MIR (Microgravity Interdisciplinary Research)

MIR (Microgravity Interdisciplinary Research) came out of artistic-scientific activities that Project Atol Institute had carried out in cooperation with Yuri Gagarin Cosmonaut Training Centre in the Moscow suburb, Star City (Zvyozdny Gorodok) since 1999. Rob La Frenais, curator of The Arts Catalyst organization in London was also invited to participate in a parabolic flight training of the Noordung Biomechanics project conceived by Noordung Cosmokinetic Cabinet. On that occasion the possibility to cooperate with future Project Atol Flight Operations opened up. 
From this first contact a series of two flights developed, which were financed by The Arts Catalyst and in 2002, the consortium MIR (Microgravity Interdisciplinary Research) was founded in cooperation with partners from France, The Netherlands, Great Britain and Russia.

In the framework of this consortium, two additional experimental parabolic flights were accomplished in 2003 thanks to the support of the Culture 2000 program. 
The projects were aimed towards cooperation of artists and scientists from more than ten countries in conditions of parabolic microgravitation. Cooperating artists and scientists from Slovenia were Marko Peljhan, Dragan Živadinov, Dunja Zupančič, Vadim Fishkin and the Project Atol and the Noordung Cosmokinetic Cabinet teams.

 A result of this consortium was that in 2003, V2, an organization based in the Netherlands, co-organized a series of parabolic flights and activities at the Yuri Gagarin Cosmonaut Training Centre in Star City (RUS). The first outcomes, research and projects of the participating artists and scientists of these flights were unveiled during the Architecture Biennial 2003. The ideas and experiences among experts from various disciplines were exchanged and the relevance of these experiences discussed in the realm of “disembodiment versus physicality in virtual reality.” The physical properties of zero gravity initially appear obvious, but the effect on the mind and body – on movement and physiology – as well as upon materials is a very recent area of research.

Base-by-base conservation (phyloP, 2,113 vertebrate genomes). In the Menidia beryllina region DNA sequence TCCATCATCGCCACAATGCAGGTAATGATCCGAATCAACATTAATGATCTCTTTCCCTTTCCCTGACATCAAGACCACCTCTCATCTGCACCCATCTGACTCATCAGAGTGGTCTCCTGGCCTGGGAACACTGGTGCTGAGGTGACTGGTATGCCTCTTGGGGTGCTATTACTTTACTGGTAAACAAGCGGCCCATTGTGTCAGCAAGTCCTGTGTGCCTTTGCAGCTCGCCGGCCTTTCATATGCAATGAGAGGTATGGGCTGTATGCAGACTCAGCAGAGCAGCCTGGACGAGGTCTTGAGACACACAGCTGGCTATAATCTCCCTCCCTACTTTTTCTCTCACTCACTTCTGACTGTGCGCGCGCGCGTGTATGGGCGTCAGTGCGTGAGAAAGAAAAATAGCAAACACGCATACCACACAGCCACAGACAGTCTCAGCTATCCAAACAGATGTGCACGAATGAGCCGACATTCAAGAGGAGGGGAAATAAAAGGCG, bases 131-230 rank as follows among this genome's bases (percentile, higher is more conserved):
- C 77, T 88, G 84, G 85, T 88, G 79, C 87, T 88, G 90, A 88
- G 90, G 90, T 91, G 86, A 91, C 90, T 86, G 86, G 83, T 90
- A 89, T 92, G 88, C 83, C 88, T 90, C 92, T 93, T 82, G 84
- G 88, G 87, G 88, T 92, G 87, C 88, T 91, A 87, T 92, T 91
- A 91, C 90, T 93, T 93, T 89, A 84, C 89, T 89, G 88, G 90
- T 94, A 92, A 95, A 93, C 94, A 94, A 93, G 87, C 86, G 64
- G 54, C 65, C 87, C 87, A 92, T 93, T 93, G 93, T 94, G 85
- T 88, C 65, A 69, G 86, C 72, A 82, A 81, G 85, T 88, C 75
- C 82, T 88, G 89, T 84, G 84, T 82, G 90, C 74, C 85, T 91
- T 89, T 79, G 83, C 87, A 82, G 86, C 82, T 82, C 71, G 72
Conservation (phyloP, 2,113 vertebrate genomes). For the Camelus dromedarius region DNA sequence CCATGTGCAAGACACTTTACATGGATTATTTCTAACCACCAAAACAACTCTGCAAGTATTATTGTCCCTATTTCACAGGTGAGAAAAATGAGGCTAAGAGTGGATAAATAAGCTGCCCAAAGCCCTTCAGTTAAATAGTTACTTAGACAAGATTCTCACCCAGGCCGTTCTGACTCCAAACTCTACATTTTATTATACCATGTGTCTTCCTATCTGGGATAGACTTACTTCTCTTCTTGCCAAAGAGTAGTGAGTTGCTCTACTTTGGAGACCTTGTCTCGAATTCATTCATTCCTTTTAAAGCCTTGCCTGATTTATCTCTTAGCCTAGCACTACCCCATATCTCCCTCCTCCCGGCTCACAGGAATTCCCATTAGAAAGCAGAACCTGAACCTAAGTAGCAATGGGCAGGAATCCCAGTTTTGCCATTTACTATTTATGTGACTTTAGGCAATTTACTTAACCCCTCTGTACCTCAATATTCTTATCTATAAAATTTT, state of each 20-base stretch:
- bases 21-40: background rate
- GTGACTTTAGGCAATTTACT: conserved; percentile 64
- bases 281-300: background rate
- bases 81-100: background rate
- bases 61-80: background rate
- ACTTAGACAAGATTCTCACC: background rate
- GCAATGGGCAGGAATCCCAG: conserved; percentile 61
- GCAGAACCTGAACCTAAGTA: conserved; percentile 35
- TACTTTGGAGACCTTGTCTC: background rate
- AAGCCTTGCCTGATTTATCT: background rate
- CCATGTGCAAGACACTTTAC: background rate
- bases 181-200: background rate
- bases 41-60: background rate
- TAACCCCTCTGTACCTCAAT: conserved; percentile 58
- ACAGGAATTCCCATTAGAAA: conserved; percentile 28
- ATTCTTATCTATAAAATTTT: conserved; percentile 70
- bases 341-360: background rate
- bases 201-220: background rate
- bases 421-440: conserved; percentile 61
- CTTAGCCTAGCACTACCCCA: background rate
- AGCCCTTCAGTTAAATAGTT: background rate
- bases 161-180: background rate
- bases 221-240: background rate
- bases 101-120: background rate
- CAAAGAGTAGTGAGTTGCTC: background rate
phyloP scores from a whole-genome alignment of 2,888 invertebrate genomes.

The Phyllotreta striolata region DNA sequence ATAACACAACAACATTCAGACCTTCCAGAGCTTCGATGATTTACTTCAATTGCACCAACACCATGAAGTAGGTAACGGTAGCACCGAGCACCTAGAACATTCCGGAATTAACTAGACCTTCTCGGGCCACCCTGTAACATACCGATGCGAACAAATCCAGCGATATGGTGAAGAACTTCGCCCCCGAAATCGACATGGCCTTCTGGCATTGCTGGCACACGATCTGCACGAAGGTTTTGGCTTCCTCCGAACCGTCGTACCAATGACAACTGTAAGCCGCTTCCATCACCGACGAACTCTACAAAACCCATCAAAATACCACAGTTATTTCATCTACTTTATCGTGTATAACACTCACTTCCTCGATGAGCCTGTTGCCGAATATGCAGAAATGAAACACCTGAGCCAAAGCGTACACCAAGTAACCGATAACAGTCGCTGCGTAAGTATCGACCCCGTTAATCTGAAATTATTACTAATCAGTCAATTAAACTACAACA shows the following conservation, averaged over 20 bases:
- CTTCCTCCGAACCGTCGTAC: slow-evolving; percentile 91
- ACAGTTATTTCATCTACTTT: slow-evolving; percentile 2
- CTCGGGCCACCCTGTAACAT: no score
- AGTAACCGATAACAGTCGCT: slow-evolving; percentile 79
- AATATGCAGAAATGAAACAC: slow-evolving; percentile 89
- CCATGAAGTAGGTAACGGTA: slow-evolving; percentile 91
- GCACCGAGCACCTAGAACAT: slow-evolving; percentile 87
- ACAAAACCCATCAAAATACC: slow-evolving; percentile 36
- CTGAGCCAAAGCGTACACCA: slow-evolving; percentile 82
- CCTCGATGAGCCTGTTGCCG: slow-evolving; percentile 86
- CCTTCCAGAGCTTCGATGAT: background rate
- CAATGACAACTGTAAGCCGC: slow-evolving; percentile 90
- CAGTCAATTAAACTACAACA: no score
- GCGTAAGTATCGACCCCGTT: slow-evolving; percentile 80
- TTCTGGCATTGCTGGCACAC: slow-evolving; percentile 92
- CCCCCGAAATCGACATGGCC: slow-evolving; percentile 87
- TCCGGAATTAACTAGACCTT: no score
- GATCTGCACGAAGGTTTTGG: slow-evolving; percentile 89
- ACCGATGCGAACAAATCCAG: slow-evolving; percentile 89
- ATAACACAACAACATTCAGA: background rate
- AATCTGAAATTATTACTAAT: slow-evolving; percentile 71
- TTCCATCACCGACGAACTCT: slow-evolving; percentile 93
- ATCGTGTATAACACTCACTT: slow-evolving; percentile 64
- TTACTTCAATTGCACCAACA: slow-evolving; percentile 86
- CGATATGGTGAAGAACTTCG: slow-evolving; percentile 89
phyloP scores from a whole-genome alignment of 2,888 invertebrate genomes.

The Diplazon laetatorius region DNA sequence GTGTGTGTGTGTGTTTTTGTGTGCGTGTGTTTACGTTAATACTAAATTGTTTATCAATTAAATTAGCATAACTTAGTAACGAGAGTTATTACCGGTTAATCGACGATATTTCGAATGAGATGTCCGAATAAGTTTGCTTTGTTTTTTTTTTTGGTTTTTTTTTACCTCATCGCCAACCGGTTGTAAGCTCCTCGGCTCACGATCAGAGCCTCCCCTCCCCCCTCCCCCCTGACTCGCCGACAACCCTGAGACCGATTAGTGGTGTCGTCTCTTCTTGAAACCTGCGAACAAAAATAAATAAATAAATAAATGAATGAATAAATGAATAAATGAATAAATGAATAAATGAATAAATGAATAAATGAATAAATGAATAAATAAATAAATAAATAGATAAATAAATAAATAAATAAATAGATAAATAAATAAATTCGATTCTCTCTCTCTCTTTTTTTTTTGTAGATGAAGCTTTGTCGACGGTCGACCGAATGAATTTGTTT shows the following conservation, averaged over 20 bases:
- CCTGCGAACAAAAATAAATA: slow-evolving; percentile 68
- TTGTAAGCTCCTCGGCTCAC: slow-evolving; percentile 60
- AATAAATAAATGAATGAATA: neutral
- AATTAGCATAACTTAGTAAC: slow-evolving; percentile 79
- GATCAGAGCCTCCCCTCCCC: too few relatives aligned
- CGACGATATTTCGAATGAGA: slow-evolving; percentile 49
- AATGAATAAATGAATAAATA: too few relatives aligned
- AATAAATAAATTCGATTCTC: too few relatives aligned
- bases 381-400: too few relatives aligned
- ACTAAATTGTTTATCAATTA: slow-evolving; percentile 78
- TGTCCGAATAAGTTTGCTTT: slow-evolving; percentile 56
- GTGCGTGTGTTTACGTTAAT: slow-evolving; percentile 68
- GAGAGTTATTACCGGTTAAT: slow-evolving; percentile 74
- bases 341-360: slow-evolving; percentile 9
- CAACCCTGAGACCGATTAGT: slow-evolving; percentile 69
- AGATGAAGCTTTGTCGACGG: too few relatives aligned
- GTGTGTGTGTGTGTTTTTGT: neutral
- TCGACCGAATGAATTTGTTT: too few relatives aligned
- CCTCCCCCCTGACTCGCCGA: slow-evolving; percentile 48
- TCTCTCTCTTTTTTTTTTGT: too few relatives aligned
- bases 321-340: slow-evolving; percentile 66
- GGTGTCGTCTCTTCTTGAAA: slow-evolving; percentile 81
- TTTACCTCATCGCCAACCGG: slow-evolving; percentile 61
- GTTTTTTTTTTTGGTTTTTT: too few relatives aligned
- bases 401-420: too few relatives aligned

The physical properties inherent within zero gravity rarely form part of our conscious perception. Much of our physical system is adjusted to and indeed “designed” by the gravitational forces that work on our body. Even though we are not particularly aware of how gravity affects our physical system, these forces have a great impact on both body and mind. The ability to remove the effects of gravity as a variable in human physiological research has only been available to scientists since the start of the space race. The only practical means with which to alter gravity in relation to the human body are through centrifuges (increasing gravity), off-planet space travel or orbit, free-fall, scuba diving and underwater sojourn, parabolic flight or through its simulation with virtual reality.

Until today research in this field has also mainly been conducted by scientists. The MIR project and his cultural partners approaches outer space with its unique conditions such as the variations in the force of gravity now for the first time in human history from an artistic and cultural point of view.



• left: MIR, Flight 001, Star City Russia, 2001. Photo courtesy of The Arts Catalyst.

• MIR, Zero Genie with Jem Finer and Ansuman Biswas, MIR Flight 001, Star City, Russia, 2001. Photo courtesy of GCTC/The Arts Catalyst.

• MIR, Art-Science Uniform Patch, 2002-2003.